Analysis Of Bourdieu: Economic, Social, And Cultural Capital

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Bourdieu (1986) states that each career field appreciates specific sorts of capital. A career capital is defined by different supporting modes that an individual acquires and is able to utilize to pursue success in their career. In order to obtain a career capital, the individual needs to go through a process of screening the capitals within the field of interest, and investing these capitals into work-related activities (Iellatchitch, Wolfgang, & Meyer, 2003). To this regard Bourdieu (1986) describes three generic capitals: economic, social, and cultural capital. Additionally, Bourdieu includes symbolic capital as a forth sort of capital. This capital addressed the perception and recognition in a social context that enforces legitimization.
From the generic capitals, the economic capital is characterized by being the most efficient from all three, given the fact that it can be converted to money from generation to generation. It also has as a characteristic that it can be converted into symbolic, social, or cultural capital easier than vice versa (Postone, LiPuma, & Calhoun, 1993). The economic capital is interesting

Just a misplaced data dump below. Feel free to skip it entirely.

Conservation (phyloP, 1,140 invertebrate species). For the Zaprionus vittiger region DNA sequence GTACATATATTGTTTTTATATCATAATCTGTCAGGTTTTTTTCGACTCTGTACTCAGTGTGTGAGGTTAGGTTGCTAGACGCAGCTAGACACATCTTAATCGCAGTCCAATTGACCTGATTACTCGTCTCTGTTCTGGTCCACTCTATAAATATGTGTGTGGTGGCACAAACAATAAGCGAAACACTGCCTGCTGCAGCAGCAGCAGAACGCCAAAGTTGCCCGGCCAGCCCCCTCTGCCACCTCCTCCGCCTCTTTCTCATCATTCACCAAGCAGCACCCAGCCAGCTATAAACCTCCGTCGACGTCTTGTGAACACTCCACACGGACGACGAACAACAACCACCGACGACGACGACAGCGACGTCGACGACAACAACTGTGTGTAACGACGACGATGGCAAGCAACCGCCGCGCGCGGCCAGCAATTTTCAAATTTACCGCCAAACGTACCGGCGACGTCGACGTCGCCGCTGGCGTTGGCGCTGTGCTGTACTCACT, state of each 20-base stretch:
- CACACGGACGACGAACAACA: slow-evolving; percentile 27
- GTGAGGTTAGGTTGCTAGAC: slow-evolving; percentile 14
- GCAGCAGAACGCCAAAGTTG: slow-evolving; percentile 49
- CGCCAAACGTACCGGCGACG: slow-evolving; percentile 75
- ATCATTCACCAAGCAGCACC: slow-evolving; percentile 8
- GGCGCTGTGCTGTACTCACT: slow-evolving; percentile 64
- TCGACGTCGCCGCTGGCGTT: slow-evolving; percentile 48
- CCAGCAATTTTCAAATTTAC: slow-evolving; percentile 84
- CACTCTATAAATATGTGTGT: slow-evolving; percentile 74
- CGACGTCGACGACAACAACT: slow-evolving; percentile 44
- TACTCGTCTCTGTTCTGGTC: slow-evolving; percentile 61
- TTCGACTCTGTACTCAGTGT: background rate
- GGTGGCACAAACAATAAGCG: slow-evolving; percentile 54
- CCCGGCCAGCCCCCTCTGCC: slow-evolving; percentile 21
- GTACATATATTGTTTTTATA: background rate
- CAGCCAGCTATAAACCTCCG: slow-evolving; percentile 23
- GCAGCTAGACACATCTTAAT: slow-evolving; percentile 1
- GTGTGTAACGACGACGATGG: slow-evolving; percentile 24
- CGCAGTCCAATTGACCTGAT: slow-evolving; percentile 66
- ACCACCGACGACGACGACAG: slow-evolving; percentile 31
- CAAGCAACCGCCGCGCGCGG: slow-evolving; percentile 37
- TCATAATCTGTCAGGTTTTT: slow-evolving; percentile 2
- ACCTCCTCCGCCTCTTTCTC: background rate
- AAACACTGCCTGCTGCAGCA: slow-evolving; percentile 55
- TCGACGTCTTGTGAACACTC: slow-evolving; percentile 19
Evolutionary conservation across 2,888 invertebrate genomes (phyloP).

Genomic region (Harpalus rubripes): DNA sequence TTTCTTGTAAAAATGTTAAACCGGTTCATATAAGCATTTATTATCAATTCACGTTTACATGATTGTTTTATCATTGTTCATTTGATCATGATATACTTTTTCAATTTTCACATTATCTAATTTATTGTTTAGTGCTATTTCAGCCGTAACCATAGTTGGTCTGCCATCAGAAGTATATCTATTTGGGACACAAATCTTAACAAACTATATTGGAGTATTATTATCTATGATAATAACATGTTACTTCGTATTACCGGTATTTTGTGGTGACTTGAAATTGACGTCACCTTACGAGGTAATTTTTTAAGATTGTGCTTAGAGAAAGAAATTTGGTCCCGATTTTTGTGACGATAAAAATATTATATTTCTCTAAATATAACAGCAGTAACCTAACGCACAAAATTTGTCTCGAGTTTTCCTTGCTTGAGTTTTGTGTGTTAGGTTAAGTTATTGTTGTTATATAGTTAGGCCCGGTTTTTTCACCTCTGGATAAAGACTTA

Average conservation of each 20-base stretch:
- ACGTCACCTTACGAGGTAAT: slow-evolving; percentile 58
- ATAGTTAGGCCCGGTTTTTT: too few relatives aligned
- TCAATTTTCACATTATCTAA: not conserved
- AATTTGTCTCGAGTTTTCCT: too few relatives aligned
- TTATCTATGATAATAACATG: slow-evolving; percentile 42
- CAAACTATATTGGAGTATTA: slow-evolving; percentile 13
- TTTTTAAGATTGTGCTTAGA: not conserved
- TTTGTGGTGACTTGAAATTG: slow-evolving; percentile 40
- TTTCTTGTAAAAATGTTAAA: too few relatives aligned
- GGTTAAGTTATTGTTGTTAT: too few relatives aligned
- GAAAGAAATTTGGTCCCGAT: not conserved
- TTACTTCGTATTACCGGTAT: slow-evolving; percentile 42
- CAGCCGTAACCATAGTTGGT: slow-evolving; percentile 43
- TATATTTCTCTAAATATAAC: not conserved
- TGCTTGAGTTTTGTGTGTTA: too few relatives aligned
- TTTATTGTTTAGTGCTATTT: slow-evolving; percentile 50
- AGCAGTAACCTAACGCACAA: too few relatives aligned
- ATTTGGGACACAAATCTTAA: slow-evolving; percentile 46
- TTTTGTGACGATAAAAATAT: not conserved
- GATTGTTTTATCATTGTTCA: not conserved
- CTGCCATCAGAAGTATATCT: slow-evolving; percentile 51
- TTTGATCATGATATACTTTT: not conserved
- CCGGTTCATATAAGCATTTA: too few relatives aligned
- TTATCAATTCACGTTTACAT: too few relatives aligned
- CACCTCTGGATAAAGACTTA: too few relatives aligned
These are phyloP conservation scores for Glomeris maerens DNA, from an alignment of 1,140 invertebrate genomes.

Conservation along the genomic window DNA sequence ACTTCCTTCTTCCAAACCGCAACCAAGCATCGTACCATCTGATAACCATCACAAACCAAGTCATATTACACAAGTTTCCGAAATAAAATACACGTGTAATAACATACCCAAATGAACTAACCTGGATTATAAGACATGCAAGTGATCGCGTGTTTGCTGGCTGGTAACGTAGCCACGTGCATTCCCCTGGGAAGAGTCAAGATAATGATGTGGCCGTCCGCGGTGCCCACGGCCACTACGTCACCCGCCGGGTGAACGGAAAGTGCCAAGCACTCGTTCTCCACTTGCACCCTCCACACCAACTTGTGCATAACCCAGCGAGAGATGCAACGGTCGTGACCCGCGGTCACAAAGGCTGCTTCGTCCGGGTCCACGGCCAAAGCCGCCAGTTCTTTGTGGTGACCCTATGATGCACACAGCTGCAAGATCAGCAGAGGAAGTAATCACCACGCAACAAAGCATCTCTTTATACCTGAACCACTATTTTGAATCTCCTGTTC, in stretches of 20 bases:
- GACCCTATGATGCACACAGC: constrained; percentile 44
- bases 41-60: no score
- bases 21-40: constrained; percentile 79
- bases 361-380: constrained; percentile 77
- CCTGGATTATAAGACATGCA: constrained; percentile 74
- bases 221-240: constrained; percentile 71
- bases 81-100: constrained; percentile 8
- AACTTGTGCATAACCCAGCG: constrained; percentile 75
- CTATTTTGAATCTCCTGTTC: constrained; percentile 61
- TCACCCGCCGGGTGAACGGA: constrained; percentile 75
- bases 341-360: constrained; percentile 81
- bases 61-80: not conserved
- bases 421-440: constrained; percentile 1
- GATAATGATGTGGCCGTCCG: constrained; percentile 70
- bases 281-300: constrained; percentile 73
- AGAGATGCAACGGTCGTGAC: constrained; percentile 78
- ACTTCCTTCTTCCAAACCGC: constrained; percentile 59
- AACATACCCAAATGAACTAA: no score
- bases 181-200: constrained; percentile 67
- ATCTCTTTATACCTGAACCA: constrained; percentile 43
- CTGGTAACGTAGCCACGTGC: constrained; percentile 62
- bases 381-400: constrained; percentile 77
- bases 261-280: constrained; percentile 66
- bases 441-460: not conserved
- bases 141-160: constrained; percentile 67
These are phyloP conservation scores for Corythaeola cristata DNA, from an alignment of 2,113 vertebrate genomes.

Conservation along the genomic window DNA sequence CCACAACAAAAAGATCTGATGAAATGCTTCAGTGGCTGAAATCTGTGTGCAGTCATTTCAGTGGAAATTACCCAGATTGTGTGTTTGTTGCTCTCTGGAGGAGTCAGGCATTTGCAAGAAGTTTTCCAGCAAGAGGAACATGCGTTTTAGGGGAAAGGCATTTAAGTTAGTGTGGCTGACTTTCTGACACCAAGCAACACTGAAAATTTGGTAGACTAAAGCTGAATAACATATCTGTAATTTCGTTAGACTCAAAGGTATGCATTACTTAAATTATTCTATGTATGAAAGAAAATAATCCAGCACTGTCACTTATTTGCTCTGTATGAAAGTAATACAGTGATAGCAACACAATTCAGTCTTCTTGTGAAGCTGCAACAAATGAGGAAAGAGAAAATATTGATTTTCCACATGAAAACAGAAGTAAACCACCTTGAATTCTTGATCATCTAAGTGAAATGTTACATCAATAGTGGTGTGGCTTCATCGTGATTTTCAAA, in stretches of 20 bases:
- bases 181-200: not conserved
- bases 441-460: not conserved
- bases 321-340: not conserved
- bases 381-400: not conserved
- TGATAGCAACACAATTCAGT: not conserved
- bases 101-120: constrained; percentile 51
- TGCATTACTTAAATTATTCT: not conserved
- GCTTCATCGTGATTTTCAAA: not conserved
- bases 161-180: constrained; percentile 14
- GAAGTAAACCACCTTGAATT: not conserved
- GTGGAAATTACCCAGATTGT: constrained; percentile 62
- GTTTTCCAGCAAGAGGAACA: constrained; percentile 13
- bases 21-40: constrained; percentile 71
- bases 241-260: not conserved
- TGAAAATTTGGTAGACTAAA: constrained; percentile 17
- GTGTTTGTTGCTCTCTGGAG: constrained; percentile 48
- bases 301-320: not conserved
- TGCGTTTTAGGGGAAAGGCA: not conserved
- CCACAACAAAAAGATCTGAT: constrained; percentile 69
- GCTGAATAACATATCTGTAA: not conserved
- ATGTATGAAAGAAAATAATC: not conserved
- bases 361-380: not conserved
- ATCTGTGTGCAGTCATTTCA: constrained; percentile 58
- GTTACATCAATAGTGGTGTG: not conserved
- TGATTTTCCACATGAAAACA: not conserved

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The first step was to conduct narrative face-to-face interviews of about one to one and a half hours with relevant individuals to the study (social entrepreneurs in Latin America). Ten social entrepreneurs, four women and six men, from five different countries (Argentina, Brazil, Costa Rica, Paraguay, and Peru) shared their experiences and allowed to utilize the career history method to analyze data from their individual’s perspective, taking into consideration the subjective career and objective career (Harrow & Mole, 2005). Exploring not only the interviewees past experiences, but also their present situation and expectations for the future, provides the opportunity to better comprehend how their unique portfolio of capitals has been developed through

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